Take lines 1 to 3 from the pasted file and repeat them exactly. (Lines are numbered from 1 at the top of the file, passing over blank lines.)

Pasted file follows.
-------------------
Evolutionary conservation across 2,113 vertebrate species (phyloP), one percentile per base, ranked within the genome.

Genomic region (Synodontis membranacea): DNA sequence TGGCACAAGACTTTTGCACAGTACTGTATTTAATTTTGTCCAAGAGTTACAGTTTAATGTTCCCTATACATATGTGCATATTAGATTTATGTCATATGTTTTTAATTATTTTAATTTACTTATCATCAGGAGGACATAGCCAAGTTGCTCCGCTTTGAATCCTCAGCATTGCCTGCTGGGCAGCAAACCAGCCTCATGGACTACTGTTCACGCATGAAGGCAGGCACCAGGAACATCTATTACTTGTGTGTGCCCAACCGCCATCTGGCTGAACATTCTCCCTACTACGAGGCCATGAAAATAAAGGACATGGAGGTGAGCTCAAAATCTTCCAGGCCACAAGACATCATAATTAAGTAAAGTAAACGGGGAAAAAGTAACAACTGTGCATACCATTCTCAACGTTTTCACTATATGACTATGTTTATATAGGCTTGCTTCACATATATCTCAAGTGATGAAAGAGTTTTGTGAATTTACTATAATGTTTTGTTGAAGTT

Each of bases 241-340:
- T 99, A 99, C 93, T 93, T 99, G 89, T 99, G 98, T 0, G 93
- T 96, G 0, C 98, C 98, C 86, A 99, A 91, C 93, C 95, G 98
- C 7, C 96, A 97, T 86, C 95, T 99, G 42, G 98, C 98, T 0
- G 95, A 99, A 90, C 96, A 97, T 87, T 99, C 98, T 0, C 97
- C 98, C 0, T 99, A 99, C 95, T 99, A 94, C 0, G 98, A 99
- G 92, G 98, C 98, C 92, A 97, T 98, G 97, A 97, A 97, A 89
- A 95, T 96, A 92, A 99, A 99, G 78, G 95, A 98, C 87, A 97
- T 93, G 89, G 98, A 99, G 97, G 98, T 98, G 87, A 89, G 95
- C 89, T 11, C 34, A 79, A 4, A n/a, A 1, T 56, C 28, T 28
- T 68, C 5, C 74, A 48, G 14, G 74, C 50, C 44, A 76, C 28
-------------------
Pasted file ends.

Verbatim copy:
Evolutionary conservation across 2,113 vertebrate species (phyloP), one percentile per base, ranked within the genome.

Genomic region (Synodontis membranacea): DNA sequence TGGCACAAGACTTTTGCACAGTACTGTATTTAATTTTGTCCAAGAGTTACAGTTTAATGTTCCCTATACATATGTGCATATTAGATTTATGTCATATGTTTTTAATTATTTTAATTTACTTATCATCAGGAGGACATAGCCAAGTTGCTCCGCTTTGAATCCTCAGCATTGCCTGCTGGGCAGCAAACCAGCCTCATGGACTACTGTTCACGCATGAAGGCAGGCACCAGGAACATCTATTACTTGTGTGTGCCCAACCGCCATCTGGCTGAACATTCTCCCTACTACGAGGCCATGAAAATAAAGGACATGGAGGTGAGCTCAAAATCTTCCAGGCCACAAGACATCATAATTAAGTAAAGTAAACGGGGAAAAAGTAACAACTGTGCATACCATTCTCAACGTTTTCACTATATGACTATGTTTATATAGGCTTGCTTCACATATATCTCAAGTGATGAAAGAGTTTTGTGAATTTACTATAATGTTTTGTTGAAGTT

Each of bases 241-340: